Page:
SACRAMENTO, Calif. (CN) –After attempting to patch up a humanitarian and political crisis via executive order, the Trump administration resumed its fight Wednesday against California’s “sanctuary state” policies.
The dispute between the federal government and the nation’s most populous state bubbled over in Sacramento, a city over 500 miles from the U.S.-Mexico border. The administration’s lawyers tried to convince a federal judge that the state has gone out of its way to obstruct and stymie federal immigration enforcement actions in the Golden State through a trio of recently enacted laws.
For nearly six hours, U.S. attorneys hammered home their claim that California has no authority to restrict local enforcement agencies and private businesses from cooperating with federal immigration actions.
“The laws completely frustrate the federal immigration system,” said Chad Readler, Acting Assistant U.S. Attorney General. “The point of the laws was to obstruct.”
The hearing in downtown Sacramento was the latest flash in the feud between President Trump and California, a state whose Democratic leaders are committed to resisting the president at every turn.
Attorneys for the federal government want U.S. District Judge John Mendez to freeze three new immigration laws signed by Democratic Gov. Jerry Brown in 2017.
The Trump administration claims three recent state immigration laws impede federal immigration agents and slow down deportation efforts. It argues the laws violate the Supremacy Clause which bars states from passing laws that openly contradict federal policy.
The U.S. Department of Justice is targeting the signature piece of the sweeping package, known as the Sanctuary State Law. Senate Bill 54 prohibits state and local law enforcement from cooperating with immigration agents without a court order and creates safe zones around schools, courts and hospitals.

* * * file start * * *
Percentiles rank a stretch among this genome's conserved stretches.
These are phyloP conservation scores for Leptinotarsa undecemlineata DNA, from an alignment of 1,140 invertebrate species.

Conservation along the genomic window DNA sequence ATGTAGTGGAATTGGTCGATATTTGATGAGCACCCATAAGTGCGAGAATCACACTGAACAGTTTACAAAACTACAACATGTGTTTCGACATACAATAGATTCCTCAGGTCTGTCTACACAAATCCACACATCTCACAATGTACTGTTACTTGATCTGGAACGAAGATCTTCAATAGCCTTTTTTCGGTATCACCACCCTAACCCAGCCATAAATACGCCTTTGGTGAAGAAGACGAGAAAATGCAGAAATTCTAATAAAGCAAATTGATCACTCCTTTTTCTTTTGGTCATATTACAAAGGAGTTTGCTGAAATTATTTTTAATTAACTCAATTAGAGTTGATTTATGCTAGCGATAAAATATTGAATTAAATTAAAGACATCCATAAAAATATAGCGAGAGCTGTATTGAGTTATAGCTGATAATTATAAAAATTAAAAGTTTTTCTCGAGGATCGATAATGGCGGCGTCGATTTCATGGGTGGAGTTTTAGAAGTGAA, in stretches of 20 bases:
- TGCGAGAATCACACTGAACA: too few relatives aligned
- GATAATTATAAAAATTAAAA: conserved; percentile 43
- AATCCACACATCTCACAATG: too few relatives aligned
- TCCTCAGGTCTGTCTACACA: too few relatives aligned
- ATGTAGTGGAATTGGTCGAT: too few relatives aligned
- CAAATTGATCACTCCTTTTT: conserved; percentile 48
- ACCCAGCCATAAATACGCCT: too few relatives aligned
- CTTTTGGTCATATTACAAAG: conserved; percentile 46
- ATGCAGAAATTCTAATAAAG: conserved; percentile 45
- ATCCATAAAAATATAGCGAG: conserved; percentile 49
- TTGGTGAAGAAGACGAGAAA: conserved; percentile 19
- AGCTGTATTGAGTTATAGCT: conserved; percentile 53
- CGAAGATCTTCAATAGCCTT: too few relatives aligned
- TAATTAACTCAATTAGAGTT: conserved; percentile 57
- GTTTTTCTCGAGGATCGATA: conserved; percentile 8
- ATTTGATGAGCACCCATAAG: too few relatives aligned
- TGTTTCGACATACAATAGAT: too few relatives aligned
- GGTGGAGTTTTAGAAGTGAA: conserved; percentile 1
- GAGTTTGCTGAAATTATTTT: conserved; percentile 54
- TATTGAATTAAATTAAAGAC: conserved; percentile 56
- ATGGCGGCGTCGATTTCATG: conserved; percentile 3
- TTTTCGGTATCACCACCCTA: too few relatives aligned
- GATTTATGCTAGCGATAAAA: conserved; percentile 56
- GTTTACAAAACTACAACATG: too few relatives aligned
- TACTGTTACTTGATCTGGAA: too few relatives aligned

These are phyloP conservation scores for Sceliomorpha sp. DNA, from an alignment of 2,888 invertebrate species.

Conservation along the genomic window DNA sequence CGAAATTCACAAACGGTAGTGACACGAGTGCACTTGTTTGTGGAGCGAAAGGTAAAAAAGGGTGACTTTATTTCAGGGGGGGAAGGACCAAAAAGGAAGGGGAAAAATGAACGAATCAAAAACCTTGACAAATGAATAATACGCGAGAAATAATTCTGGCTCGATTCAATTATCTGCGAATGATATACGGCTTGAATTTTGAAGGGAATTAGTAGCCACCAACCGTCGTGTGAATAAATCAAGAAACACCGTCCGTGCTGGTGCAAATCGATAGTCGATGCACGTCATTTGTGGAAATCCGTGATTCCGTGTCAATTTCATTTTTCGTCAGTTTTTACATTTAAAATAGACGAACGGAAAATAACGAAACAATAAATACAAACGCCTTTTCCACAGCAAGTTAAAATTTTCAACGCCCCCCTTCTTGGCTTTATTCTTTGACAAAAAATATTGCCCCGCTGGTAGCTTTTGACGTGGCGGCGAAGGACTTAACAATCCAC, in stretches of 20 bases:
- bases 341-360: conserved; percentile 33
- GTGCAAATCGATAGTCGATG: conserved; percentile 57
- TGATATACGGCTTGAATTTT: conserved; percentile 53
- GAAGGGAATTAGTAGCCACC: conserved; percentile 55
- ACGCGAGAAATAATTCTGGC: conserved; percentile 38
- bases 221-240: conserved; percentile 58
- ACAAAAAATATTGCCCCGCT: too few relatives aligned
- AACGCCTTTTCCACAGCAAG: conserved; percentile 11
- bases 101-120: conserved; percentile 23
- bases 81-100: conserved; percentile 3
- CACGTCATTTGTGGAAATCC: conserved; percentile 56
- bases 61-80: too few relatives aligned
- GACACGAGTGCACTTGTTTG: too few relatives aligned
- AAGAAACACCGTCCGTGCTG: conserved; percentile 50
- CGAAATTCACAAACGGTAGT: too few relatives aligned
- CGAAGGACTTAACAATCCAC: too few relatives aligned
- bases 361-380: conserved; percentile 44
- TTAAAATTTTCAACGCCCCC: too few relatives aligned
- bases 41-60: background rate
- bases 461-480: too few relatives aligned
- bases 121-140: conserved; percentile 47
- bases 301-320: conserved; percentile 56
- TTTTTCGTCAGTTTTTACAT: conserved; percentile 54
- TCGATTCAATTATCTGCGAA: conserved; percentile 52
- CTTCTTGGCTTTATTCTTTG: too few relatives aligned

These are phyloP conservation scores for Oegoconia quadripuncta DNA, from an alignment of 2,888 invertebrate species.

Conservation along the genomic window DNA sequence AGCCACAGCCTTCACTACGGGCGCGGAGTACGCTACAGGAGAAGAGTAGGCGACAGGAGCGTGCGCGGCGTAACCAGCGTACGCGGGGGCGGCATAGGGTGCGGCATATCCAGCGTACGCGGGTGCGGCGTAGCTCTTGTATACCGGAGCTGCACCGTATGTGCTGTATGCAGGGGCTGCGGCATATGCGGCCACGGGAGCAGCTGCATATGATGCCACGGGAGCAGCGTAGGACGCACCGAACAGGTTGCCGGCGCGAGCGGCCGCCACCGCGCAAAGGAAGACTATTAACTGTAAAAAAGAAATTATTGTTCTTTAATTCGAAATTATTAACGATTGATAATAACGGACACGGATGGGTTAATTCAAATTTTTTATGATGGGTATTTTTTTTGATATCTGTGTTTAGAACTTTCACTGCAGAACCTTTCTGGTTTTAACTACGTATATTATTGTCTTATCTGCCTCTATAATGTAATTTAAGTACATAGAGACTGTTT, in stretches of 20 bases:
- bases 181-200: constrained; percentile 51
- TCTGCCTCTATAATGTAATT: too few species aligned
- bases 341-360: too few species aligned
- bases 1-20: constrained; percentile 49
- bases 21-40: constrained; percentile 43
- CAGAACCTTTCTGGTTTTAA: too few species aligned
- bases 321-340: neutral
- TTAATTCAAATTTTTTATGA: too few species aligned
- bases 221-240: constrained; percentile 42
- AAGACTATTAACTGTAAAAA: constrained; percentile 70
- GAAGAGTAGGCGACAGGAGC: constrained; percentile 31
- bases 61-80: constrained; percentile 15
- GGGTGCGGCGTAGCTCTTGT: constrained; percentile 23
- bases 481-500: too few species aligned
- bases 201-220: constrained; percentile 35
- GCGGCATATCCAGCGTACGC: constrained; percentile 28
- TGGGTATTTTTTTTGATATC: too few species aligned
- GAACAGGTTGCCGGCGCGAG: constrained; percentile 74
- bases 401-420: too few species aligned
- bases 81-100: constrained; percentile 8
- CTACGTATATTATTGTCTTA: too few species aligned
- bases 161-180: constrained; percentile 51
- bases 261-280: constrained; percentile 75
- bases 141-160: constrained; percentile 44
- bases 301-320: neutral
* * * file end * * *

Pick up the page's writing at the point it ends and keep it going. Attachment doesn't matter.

The federal government is also challenging Assembly Bill 450 which bars California employers from releasing the immigration status of their employees and Assembly Bill 103 which mandates inspections of federal detention facilities operated privately in California.
Mendez guided a discussion about each individual law in an extended question-and-answer session. The judge relied heavily on hypothetical scenarios when questioning both sides. While he didn’t issue an opinion, he hinted that sections of the laws could be both upheld and severed.
Realizing the magnitude of the high-profile case and the likelihood it will advance past the district court, the George W. Bush appointee said it was important to create a strong record.
“We’re the first stop, it will wind through the courts,” Mendez added.
The lawsuit, filed March 6, centers around SB 54 or the Sanctuary State law.
The policy by Los Angeles state Sen. Kevin de Leon limits but does not prohibit cooperation between California law enforcement agencies and immigration officials. Under SB 54, law enforcement isn’t allowed to give ICE inmates’ jail release dates or personal information under most circumstances. The measure also exempts the state’s corrections system.